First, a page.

Peter Blau and Otis Duncan (1967), in their study of social mobility in America, found that important factor affecting whether a son moved to a higher social status than his father’s was the amount of education the son received. A high level of education is a scarce and valued resource, and one for which people compete vigorously.
Due to the increased awareness regarding the importance of college-level education, large numbers of persons are trying to avail of the same to increase their social standing. As a result, the number of new college graduates is now far greater than the number of’ college-level jobs available to them.
“In fact, it has been calculated that only 15% of the increase in educational requirements for jobs during the course of this century can be attributed to the replacement of low-skill jobs by new jobs requiring greater expertise [Collins – 1971]”.
What has actually happened is that the “educational threshold” has risen: people need higher qualifications to get jobs that previously required much lower educational credentials?”
Lack of Educational Qualification Restricts Social Mobility:
In developed nations people want to attain higher level of education to equip them to obtain more prestigious jobs. What is observed is that people want to receive extra years of education even if it is not necessary for some of the jobs or occupations that they are seeking for.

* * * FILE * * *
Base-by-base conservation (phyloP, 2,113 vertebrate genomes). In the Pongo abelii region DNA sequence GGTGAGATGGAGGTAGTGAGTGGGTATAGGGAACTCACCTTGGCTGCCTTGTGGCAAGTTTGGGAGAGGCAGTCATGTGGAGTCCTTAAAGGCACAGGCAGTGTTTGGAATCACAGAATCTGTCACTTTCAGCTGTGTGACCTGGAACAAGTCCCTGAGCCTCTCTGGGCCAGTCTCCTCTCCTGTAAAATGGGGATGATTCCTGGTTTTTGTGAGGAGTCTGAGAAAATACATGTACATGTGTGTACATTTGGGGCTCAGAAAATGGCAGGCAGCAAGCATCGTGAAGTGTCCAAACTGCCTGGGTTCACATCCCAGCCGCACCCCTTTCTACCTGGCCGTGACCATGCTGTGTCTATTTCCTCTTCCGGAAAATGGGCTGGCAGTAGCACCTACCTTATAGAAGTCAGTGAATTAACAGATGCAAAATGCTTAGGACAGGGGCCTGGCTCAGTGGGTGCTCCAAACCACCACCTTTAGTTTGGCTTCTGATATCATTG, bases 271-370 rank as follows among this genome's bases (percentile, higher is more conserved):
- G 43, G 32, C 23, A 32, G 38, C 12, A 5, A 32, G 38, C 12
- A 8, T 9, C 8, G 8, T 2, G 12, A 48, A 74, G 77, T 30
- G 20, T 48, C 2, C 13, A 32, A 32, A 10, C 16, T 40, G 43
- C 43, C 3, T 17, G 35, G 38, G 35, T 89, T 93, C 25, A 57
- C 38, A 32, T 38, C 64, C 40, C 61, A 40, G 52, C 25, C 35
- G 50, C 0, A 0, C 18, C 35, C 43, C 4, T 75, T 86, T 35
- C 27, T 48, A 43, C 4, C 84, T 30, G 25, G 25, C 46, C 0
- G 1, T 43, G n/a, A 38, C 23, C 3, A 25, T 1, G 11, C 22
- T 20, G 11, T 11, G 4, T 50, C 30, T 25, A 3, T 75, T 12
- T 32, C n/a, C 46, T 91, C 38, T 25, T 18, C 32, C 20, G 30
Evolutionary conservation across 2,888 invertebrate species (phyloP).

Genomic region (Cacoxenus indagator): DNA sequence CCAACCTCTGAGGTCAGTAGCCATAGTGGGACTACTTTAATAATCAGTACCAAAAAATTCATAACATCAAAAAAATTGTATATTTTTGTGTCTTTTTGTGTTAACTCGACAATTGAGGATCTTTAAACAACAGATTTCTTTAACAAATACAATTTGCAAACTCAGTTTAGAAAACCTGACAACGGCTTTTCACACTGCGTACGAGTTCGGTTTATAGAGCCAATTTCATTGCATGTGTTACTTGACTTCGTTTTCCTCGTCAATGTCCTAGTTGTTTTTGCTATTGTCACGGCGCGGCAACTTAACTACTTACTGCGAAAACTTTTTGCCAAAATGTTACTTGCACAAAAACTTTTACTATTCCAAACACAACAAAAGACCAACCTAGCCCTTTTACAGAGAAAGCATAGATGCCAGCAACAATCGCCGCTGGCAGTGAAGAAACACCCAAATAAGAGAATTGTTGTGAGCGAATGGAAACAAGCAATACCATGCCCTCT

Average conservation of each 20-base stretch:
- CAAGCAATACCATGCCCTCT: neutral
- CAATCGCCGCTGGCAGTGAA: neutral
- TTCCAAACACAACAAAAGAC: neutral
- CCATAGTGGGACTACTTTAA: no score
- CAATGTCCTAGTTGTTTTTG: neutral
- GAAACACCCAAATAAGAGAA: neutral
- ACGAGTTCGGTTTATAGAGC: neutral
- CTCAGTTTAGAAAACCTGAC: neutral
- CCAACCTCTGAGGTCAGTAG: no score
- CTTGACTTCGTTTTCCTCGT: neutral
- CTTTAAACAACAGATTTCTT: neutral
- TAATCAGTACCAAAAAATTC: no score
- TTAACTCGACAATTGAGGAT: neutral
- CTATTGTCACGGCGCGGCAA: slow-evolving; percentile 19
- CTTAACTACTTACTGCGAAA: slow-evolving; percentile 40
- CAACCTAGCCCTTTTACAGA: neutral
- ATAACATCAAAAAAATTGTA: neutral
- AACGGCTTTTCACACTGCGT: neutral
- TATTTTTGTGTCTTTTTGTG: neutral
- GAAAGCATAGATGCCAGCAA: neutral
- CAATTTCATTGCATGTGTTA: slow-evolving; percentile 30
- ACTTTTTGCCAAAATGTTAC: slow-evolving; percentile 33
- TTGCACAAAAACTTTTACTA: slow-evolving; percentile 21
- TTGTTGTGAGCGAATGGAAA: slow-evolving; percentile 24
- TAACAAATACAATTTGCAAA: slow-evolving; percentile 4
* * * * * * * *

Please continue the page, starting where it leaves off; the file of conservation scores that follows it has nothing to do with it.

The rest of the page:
There is evidence that educational achievement has no consistent relationship to later job performance and productivity. What is significant, however, is that the lack of educational qualifications restricts social mobility of those people who for one reason or another have been unable to obtain them.
Education as a Solvent of Inequalities:
Education serves as a solvent of inequalities to certain extent especially in .societies where the traditional systems of stratification did not permit large scale social mobility. Here the introduction of formal education [as was done by the British in India] gave an opportunity for people who were hitherto confined to lower or intermediary statuses in the traditional system of stratification [say caste] to try for attaining a higher status in the changed situation.
That is what the scheduled caste and the scheduled tribe people and the people belonging to the backward classes have done and are doing. Thus, education under conditions has the potentiality of radically altering the previous system of stratification. Thus education has often been hailed as a solvent of inequalities.
Education and Internal and External Constraints on Mobility:
There are a number of factors which impede mobility of the individuals in a social structure. They are referred to here as constraints on mobility. These constraints may be internal or external. The internal constraints are values, aspirations and personality patterns of the individuals. The external constraints are the opportunity structure of a society with which the individual is influenced.
(i) System of Beliefs and Values.